The final phase of the $411,000 waterfront feasibility study will go forward after council voted Monday to approve its $30,000 budget, with an amendment to consult with staff on particulars.
The vote followed a Jan. 11 presentation by study consultant Patrick Cotter.
Coun. Nelson Tilbury said he was disappointed by what he heard, saying there doesn’t appear to be much profit to be made for investors.
“I’d like something to be salvaged from the four hundred some odd thousand dollars we’ve spent here,” he said.
Tilbury said Tuesday he was initially hopeful about the waterfront plan but it seemed like the consultant was only telling council what they wanted to hear.
“Ted [Adlem] was right when he said it was a concept car,” he said, adding there’s no realistic chance of actually developing the waterfront in the scale and size planned within the next 40 to 50 years.
What they’re trying to do down there is bigger than Expo 86, and bigger than False Creek, he said. The councillor also said the waterfront hasn’t changed in the 38 years since he moved away and returned to the district, and the plan doesn’t address that.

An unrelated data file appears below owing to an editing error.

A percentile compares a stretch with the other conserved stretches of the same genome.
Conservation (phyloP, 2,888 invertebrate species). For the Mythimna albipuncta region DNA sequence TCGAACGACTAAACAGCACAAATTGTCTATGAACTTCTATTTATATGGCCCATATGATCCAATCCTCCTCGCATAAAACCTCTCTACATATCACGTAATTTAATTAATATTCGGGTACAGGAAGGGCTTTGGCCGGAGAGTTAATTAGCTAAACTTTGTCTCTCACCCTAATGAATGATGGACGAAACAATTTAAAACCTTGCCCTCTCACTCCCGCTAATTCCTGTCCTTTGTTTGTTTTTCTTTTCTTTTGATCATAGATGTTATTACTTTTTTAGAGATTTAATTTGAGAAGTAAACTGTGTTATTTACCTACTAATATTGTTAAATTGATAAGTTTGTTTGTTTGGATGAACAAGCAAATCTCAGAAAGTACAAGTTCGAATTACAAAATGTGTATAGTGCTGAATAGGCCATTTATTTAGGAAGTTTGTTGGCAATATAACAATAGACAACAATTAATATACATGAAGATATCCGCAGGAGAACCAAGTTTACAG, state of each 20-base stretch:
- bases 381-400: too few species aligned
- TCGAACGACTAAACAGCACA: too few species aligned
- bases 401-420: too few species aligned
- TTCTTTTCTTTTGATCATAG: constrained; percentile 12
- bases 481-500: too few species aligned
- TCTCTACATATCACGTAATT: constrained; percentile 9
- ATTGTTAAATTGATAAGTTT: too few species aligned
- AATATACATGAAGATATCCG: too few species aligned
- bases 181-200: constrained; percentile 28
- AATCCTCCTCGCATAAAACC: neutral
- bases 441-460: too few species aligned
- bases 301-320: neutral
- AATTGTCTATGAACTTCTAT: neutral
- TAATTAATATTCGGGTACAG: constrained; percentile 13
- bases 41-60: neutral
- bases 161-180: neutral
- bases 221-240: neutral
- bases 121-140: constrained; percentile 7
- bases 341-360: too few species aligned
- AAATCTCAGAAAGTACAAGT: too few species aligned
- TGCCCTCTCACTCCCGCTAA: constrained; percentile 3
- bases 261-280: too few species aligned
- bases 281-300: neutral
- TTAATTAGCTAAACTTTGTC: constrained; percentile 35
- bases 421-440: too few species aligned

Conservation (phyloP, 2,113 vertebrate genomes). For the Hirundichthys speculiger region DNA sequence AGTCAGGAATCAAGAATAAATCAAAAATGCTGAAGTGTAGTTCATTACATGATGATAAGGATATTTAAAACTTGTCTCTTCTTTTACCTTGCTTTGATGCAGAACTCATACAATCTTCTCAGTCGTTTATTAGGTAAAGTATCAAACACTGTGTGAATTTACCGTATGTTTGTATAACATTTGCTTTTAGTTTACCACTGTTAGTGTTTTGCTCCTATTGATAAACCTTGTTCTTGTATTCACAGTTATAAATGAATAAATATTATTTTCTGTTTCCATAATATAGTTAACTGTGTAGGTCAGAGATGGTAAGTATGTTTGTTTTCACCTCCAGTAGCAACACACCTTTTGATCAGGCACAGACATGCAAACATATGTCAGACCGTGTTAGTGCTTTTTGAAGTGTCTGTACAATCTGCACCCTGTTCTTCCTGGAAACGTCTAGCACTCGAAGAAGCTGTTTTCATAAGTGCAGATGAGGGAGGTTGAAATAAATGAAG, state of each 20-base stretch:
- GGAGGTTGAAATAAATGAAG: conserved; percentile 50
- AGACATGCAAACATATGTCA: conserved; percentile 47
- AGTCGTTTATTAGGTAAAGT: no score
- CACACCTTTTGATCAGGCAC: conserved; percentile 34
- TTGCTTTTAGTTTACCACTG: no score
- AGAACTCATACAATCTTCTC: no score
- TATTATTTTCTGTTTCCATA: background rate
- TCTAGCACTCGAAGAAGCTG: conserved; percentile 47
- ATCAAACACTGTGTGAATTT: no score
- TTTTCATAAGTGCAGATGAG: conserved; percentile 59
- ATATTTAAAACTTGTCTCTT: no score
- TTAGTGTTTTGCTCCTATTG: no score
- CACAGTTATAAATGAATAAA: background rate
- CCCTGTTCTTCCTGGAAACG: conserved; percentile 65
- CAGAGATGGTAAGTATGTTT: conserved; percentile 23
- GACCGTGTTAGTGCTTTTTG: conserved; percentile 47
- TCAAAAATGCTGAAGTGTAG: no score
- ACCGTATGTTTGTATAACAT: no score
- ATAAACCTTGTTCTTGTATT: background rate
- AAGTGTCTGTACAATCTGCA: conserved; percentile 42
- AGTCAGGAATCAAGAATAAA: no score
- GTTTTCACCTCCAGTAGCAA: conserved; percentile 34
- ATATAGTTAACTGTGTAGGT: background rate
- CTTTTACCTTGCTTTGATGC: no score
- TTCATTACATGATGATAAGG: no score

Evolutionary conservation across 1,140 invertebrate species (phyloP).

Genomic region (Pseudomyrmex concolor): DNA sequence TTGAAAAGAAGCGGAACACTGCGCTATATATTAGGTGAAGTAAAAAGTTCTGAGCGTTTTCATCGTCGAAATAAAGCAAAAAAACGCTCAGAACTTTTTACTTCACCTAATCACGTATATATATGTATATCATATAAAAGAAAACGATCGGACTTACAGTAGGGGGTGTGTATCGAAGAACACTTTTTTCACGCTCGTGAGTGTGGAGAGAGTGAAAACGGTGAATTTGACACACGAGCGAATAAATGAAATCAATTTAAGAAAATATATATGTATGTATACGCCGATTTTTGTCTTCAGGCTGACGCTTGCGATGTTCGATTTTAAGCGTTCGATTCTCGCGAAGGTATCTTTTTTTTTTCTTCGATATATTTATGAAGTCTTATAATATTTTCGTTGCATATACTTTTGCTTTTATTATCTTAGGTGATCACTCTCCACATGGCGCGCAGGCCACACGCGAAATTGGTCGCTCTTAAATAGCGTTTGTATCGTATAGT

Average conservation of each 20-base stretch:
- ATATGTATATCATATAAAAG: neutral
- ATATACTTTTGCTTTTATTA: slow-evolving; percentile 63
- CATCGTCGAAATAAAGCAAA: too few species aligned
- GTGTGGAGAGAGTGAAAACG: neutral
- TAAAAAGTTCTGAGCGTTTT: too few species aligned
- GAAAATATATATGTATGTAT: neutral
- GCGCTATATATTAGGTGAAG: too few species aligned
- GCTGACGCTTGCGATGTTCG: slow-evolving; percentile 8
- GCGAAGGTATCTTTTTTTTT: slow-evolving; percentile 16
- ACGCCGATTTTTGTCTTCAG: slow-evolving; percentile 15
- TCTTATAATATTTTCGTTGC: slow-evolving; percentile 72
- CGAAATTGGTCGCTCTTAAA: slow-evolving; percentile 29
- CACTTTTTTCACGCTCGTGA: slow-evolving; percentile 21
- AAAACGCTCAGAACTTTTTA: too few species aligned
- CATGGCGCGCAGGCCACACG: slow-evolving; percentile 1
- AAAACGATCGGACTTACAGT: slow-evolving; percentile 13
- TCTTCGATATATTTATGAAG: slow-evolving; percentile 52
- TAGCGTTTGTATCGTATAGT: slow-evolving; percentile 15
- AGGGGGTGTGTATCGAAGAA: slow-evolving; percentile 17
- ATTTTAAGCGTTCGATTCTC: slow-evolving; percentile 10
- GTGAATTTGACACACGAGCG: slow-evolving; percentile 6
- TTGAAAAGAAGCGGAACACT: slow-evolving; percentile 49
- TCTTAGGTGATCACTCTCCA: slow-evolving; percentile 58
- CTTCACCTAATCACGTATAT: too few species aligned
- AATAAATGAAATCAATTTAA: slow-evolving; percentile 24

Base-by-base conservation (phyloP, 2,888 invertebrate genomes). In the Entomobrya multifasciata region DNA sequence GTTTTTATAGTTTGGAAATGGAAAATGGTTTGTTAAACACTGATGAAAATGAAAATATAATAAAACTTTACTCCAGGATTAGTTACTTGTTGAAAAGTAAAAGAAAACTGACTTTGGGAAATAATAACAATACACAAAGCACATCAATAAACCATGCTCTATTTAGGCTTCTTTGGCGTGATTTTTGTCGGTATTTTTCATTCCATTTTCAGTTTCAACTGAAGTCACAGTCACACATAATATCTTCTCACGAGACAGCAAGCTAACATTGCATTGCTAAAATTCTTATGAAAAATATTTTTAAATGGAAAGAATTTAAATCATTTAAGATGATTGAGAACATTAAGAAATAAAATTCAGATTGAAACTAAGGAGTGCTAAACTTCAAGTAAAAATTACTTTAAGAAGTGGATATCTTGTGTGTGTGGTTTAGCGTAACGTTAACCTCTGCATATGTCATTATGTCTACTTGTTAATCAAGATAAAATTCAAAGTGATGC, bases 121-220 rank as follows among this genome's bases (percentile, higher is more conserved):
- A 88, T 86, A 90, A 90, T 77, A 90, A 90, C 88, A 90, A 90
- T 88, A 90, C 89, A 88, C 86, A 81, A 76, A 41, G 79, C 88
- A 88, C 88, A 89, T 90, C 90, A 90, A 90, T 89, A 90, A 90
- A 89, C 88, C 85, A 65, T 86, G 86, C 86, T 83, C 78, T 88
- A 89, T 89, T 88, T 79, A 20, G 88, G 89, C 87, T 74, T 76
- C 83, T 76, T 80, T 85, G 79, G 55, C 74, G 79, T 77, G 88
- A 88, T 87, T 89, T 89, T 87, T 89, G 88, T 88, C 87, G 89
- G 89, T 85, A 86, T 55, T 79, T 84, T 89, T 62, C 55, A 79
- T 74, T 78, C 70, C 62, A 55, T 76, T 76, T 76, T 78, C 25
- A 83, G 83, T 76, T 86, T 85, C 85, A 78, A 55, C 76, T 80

Former councillor Mike Scudder praised council during question period Monday for approving the last phase, saying he expected them to defer the study.
Reached by telephone Tuesday, Scudder said the waterfront plan can be profitable, and that the consultant’s estimates of an 18 to 22 per cent return on investment will attract investors.
Without finishing the study the district can’t determine what the market pressure would be “in order to make the determination of whether a developer could make a profit or not,” he said.
Phase four of the waterfront plan is expected to take the cumulative findings of the previous phases and provide council with a final report on implementation.
Developing 150 acres along Mission’s floodplains is expected to require as much as $1.4 billion from investors, and significant municipal infrastructure upgrades.